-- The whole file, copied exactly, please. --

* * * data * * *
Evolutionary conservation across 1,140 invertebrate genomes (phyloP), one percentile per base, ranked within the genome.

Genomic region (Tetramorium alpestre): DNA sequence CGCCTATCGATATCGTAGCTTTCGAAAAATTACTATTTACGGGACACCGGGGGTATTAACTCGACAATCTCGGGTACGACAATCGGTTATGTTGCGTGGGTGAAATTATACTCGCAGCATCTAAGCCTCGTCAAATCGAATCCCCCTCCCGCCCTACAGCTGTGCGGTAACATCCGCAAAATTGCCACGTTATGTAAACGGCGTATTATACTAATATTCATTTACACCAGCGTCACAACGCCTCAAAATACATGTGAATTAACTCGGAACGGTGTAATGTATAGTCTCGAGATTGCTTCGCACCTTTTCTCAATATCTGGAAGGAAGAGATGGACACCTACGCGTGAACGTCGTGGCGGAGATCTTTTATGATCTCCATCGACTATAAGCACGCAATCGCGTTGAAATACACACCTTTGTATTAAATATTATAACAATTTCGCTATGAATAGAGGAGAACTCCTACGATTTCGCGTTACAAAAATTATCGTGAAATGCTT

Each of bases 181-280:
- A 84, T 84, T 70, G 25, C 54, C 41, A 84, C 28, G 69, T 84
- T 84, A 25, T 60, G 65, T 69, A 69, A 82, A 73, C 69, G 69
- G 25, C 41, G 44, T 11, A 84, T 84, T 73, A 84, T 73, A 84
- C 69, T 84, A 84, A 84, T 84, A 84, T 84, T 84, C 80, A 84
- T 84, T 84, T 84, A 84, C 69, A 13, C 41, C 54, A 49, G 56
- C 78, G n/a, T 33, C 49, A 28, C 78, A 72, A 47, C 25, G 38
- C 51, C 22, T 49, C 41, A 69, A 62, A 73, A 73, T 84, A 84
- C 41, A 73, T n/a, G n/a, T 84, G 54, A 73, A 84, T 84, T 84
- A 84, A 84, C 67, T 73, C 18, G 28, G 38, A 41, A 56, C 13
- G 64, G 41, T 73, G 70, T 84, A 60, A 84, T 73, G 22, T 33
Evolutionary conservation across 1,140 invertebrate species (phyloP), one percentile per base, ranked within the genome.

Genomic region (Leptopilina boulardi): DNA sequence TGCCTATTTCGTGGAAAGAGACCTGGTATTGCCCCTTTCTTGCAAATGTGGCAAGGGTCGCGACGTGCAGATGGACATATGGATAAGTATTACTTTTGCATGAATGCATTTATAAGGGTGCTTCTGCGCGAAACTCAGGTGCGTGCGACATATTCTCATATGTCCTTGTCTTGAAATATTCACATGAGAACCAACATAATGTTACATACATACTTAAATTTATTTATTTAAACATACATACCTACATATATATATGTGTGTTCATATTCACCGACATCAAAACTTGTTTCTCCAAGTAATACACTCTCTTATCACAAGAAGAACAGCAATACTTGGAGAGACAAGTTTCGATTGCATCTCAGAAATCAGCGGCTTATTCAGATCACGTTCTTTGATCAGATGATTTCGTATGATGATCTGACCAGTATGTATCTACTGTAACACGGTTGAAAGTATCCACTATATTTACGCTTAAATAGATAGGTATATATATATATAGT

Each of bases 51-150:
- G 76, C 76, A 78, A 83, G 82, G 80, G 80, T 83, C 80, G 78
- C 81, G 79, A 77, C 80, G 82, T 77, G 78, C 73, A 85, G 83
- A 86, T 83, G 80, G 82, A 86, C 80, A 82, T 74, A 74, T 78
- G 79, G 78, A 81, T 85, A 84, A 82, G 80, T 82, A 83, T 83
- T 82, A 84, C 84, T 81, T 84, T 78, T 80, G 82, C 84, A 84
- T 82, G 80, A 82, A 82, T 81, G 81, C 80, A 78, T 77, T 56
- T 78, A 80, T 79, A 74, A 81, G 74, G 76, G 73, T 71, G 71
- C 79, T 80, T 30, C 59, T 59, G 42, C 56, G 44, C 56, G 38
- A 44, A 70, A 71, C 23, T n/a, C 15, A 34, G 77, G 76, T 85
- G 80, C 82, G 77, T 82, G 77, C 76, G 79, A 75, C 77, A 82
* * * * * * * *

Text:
Evolutionary conservation across 1,140 invertebrate genomes (phyloP), one percentile per base, ranked within the genome.

Genomic region (Tetramorium alpestre): DNA sequence CGCCTATCGATATCGTAGCTTTCGAAAAATTACTATTTACGGGACACCGGGGGTATTAACTCGACAATCTCGGGTACGACAATCGGTTATGTTGCGTGGGTGAAATTATACTCGCAGCATCTAAGCCTCGTCAAATCGAATCCCCCTCCCGCCCTACAGCTGTGCGGTAACATCCGCAAAATTGCCACGTTATGTAAACGGCGTATTATACTAATATTCATTTACACCAGCGTCACAACGCCTCAAAATACATGTGAATTAACTCGGAACGGTGTAATGTATAGTCTCGAGATTGCTTCGCACCTTTTCTCAATATCTGGAAGGAAGAGATGGACACCTACGCGTGAACGTCGTGGCGGAGATCTTTTATGATCTCCATCGACTATAAGCACGCAATCGCGTTGAAATACACACCTTTGTATTAAATATTATAACAATTTCGCTATGAATAGAGGAGAACTCCTACGATTTCGCGTTACAAAAATTATCGTGAAATGCTT

Each of bases 181-280:
- A 84, T 84, T 70, G 25, C 54, C 41, A 84, C 28, G 69, T 84
- T 84, A 25, T 60, G 65, T 69, A 69, A 82, A 73, C 69, G 69
- G 25, C 41, G 44, T 11, A 84, T 84, T 73, A 84, T 73, A 84
- C 69, T 84, A 84, A 84, T 84, A 84, T 84, T 84, C 80, A 84
- T 84, T 84, T 84, A 84, C 69, A 13, C 41, C 54, A 49, G 56
- C 78, G n/a, T 33, C 49, A 28, C 78, A 72, A 47, C 25, G 38
- C 51, C 22, T 49, C 41, A 69, A 62, A 73, A 73, T 84, A 84
- C 41, A 73, T n/a, G n/a, T 84, G 54, A 73, A 84, T 84, T 84
- A 84, A 84, C 67, T 73, C 18, G 28, G 38, A 41, A 56, C 13
- G 64, G 41, T 73, G 70, T 84, A 60, A 84, T 73, G 22, T 33
Evolutionary conservation across 1,140 invertebrate species (phyloP), one percentile per base, ranked within the genome.

Genomic region (Leptopilina boulardi): DNA sequence TGCCTATTTCGTGGAAAGAGACCTGGTATTGCCCCTTTCTTGCAAATGTGGCAAGGGTCGCGACGTGCAGATGGACATATGGATAAGTATTACTTTTGCATGAATGCATTTATAAGGGTGCTTCTGCGCGAAACTCAGGTGCGTGCGACATATTCTCATATGTCCTTGTCTTGAAATATTCACATGAGAACCAACATAATGTTACATACATACTTAAATTTATTTATTTAAACATACATACCTACATATATATATGTGTGTTCATATTCACCGACATCAAAACTTGTTTCTCCAAGTAATACACTCTCTTATCACAAGAAGAACAGCAATACTTGGAGAGACAAGTTTCGATTGCATCTCAGAAATCAGCGGCTTATTCAGATCACGTTCTTTGATCAGATGATTTCGTATGATGATCTGACCAGTATGTATCTACTGTAACACGGTTGAAAGTATCCACTATATTTACGCTTAAATAGATAGGTATATATATATATAGT

Each of bases 51-150:
- G 76, C 76, A 78, A 83, G 82, G 80, G 80, T 83, C 80, G 78
- C 81, G 79, A 77, C 80, G 82, T 77, G 78, C 73, A 85, G 83
- A 86, T 83, G 80, G 82, A 86, C 80, A 82, T 74, A 74, T 78
- G 79, G 78, A 81, T 85, A 84, A 82, G 80, T 82, A 83, T 83
- T 82, A 84, C 84, T 81, T 84, T 78, T 80, G 82, C 84, A 84
- T 82, G 80, A 82, A 82, T 81, G 81, C 80, A 78, T 77, T 56
- T 78, A 80, T 79, A 74, A 81, G 74, G 76, G 73, T 71, G 71
- C 79, T 80, T 30, C 59, T 59, G 42, C 56, G 44, C 56, G 38
- A 44, A 70, A 71, C 23, T n/a, C 15, A 34, G 77, G 76, T 85
- G 80, C 82, G 77, T 82, G 77, C 76, G 79, A 75, C 77, A 82